The $64 Trillion Question (Part 2)
In some of its pronouncements and actions, the Obama administration has suggested it is re-embracing this model. It has called for doubling exports, initiated a number of industry-specific programs like the promotion of green tech industries and bullet trains, and has appointed auto bailout adviser Ron Bloom to the newly created post of “manufacturing czar” to advocate for manufacturing within the policy process.
Yet, the administration seems ambivalent. These initiatives have not been carefully considered, and the commitment to them appears to be half-hearted. Moreover, some of the key factors necessary to renewing our prosperity have been overlooked altogether. Thus, on the present track, it’s unlikely that the administration will be able to follow through on creating the American renaissance it promised.
The administration has tagged for special development support certain industries that it believes will be able to compete globally and create lots of jobs while also serving important social and political ends. Particularly attractive among these have been the so-called green industries: They’re high tech. They’re the future. And they are an important part of our energy and environmental strategy.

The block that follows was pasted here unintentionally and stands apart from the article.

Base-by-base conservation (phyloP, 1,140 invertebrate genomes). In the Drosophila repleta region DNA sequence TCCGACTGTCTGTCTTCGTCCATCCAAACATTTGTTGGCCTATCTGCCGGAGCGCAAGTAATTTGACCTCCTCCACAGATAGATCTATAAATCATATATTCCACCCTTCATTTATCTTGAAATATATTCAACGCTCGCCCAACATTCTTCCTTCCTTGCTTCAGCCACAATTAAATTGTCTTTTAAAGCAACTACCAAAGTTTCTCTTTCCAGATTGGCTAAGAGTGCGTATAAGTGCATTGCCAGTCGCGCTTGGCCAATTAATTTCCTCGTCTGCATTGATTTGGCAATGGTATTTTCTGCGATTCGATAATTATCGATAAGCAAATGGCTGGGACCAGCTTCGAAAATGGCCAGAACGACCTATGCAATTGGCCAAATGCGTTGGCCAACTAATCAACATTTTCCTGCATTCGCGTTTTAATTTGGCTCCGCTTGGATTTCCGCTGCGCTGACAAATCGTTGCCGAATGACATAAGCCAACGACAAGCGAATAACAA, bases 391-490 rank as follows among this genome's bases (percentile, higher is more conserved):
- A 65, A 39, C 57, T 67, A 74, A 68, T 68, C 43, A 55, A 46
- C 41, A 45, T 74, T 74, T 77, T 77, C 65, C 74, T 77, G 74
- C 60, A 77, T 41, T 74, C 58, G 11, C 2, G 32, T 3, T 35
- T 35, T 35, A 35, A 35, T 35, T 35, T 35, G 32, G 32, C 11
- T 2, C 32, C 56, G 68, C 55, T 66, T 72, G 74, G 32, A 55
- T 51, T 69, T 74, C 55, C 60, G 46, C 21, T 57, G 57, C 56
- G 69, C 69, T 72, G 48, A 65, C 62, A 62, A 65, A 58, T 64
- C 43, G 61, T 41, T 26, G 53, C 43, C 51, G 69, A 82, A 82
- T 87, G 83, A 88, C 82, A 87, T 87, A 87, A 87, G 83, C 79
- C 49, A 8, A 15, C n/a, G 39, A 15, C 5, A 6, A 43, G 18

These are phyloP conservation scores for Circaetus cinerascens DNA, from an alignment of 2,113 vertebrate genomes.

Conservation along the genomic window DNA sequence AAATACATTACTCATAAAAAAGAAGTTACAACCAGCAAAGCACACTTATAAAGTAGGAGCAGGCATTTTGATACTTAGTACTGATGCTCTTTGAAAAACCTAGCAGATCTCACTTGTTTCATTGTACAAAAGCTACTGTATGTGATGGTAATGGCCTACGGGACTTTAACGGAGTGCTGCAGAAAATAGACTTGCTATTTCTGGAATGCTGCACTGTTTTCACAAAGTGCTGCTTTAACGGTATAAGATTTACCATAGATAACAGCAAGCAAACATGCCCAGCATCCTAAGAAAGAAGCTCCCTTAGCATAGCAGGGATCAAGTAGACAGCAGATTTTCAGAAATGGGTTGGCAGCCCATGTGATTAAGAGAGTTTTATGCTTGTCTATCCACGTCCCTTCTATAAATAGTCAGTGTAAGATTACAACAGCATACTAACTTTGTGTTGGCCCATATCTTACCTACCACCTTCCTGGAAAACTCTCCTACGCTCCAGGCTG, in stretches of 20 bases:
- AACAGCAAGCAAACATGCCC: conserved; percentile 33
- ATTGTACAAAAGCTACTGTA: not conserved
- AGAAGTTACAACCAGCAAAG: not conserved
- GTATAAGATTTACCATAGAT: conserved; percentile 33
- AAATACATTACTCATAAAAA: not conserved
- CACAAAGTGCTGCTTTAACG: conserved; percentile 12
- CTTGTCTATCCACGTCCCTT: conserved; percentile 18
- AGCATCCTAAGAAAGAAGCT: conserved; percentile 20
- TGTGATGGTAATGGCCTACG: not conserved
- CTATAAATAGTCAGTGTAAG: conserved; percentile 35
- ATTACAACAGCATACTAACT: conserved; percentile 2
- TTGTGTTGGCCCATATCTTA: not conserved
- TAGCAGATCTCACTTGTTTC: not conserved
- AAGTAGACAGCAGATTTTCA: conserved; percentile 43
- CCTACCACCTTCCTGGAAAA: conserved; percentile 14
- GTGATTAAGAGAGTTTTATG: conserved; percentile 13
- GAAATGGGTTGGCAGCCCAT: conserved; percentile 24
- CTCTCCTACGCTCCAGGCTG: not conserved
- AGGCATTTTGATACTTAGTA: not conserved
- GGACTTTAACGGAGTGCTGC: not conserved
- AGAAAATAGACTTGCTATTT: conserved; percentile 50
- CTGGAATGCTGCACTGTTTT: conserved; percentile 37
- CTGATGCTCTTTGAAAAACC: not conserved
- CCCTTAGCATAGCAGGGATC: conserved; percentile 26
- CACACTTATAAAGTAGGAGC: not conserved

So, the administration has allocated special funding for the development of wind farms and wind turbines, advanced batteries, solar cells, and bullet trains. Now, despite the mythology of American entrepreneurial and technological virtuosity, it is important to understand that Germany, Denmark, Japan, Korea, France, and China already have large government-funded programs to develop these same industries and are well ahead of the United States in all of them. Indeed, the Europeans and Japanese have had bullet trains for over 30 years. That’s why the administration’s support has been absolutely crucial to keeping existing U.S.-based operations viable and to attracting a few newcomers as well. But will the Obama team’s efforts be enough?